Invasive Species Compendium

Detailed coverage of invasive species threatening livelihoods and the environment worldwide

Abstract

Occurrence and assemblage composition of intertidal non-native species may be influenced by shipping patterns and artificial structures.

Abstract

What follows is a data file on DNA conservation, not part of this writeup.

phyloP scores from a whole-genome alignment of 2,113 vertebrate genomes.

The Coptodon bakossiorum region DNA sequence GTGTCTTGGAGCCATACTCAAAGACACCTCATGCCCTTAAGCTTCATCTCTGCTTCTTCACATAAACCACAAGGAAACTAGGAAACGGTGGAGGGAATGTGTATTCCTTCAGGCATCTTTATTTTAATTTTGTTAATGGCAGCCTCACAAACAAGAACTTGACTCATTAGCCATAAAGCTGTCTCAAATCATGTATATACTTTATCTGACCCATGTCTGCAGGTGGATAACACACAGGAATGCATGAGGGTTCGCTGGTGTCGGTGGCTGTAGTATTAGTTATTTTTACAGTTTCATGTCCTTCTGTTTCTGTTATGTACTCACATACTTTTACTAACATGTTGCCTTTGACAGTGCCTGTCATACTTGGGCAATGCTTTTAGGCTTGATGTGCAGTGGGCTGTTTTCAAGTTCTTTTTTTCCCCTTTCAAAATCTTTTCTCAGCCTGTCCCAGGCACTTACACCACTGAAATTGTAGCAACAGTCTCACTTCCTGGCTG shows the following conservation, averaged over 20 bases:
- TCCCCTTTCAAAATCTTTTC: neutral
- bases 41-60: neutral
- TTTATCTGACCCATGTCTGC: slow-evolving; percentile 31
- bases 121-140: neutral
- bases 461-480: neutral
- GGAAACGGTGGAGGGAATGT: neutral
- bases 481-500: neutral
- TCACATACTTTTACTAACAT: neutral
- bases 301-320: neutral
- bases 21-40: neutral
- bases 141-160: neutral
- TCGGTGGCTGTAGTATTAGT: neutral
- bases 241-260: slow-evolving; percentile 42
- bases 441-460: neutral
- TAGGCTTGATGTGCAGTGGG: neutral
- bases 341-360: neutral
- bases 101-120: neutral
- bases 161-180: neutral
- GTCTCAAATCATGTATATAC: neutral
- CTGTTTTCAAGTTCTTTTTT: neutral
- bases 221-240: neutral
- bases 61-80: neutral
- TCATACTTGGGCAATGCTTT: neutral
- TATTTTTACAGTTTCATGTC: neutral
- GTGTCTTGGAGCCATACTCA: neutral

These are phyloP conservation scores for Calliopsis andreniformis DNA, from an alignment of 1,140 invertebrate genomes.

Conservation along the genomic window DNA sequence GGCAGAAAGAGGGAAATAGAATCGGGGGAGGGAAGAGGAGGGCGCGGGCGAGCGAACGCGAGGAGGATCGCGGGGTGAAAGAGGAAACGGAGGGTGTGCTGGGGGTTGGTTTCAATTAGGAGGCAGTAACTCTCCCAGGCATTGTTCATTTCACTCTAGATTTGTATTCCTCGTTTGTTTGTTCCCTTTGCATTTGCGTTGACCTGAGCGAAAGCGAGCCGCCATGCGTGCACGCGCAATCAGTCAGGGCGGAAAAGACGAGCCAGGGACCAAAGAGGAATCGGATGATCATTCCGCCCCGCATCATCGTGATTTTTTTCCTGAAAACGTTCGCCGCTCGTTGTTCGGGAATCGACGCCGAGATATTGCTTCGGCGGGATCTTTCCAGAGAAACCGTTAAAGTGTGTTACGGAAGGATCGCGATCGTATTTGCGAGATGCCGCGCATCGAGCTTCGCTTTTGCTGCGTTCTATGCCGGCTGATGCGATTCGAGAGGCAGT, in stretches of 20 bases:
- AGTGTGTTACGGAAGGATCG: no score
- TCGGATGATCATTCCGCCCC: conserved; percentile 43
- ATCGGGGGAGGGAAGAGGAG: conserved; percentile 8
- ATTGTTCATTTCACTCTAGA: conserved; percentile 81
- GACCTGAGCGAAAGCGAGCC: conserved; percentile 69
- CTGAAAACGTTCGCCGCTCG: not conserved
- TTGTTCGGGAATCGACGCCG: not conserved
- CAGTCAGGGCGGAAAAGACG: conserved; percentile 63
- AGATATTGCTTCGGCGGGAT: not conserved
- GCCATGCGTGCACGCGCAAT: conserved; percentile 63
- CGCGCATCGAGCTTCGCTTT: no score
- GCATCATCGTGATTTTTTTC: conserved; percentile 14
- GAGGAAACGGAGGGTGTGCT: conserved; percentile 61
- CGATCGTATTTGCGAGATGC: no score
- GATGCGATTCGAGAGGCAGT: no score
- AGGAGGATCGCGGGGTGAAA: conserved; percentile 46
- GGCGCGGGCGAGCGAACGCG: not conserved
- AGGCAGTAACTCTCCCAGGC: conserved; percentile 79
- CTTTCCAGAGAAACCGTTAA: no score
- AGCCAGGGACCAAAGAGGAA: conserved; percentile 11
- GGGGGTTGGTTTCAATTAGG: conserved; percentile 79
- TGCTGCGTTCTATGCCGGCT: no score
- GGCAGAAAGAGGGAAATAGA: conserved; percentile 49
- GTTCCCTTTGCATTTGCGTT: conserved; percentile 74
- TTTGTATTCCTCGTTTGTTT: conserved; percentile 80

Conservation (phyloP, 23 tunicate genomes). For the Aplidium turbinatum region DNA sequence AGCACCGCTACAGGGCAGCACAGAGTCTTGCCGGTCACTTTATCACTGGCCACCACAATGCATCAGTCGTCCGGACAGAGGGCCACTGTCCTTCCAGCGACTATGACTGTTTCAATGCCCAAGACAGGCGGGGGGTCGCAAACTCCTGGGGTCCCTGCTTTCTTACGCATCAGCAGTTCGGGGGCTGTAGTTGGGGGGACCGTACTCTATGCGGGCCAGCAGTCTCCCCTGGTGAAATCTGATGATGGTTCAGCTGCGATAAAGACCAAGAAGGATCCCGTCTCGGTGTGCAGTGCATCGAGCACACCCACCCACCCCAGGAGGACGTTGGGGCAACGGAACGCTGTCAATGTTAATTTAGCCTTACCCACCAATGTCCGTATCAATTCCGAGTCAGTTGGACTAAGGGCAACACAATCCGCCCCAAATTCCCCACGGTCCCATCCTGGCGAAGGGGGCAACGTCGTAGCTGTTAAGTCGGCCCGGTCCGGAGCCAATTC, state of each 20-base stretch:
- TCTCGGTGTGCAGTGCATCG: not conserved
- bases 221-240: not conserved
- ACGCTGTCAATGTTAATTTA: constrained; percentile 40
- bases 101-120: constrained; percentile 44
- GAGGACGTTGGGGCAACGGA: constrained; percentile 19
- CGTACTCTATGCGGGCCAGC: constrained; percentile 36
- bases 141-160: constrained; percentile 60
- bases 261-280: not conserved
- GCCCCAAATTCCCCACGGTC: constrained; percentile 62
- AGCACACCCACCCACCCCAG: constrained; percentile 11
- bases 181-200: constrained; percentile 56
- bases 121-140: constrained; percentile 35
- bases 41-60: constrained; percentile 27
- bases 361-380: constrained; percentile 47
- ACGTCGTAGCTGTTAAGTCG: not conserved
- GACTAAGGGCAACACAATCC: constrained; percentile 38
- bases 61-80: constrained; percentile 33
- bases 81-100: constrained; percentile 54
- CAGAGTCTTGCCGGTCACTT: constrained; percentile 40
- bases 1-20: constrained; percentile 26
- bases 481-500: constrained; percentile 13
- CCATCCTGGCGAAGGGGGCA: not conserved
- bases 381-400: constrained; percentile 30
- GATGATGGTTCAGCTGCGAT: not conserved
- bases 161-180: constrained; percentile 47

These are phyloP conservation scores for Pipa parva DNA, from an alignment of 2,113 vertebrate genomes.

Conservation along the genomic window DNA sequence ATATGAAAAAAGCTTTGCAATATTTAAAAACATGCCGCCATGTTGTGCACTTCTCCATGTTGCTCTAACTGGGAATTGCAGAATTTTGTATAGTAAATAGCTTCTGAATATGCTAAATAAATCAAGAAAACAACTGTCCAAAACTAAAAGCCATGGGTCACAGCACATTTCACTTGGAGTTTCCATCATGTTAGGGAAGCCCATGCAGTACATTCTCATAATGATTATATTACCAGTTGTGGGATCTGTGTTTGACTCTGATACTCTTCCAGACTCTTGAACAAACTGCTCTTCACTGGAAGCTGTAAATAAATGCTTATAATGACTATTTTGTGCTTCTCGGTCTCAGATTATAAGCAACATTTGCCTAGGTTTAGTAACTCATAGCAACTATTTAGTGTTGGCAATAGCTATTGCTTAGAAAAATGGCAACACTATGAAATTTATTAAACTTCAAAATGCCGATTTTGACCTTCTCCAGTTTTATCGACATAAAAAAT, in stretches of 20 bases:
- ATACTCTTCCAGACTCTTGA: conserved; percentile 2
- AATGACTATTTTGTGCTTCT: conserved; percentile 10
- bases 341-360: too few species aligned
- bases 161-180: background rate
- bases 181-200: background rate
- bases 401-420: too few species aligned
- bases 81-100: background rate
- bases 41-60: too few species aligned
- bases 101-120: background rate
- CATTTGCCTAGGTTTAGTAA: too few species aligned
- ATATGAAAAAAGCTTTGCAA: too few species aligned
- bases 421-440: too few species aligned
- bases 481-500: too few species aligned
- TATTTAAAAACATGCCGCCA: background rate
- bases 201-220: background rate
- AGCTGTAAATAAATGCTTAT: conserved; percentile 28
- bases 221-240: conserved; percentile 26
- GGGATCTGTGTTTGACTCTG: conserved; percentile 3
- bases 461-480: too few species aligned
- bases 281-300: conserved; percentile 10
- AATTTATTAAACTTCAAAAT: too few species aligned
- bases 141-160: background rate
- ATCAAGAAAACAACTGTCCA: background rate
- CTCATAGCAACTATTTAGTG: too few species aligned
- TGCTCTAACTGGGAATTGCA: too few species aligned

Habitat modification coupled with the spread of non-native species (NNS) are among the top threats to marine biodiversity globally. Species are known to be transported to new locations via international shipping and secondarily spread via regional vessels and artificial structures. Rapid Assessment Surveys (RAS) combining quantitative and semi-quantitative methods compared NNS richness and assemblage composition on intertidal natural rocky shores and artificial structures in harbours in different regions along the south coast of England. Quantitative data showed that artificial habitats supported higher richness than natural habitats, while semi-quantitative data found no difference in richness among habitat types. This result was attributed to additional species found in rock pools during searches of complex microhabitats in natural habitats. Assemblages on artificial structures differed among regions, with regions and harbours with greater numbers of vessels supporting greater richness. Results highlight the importance of shipping and artificial structures for NNS introduction and spread.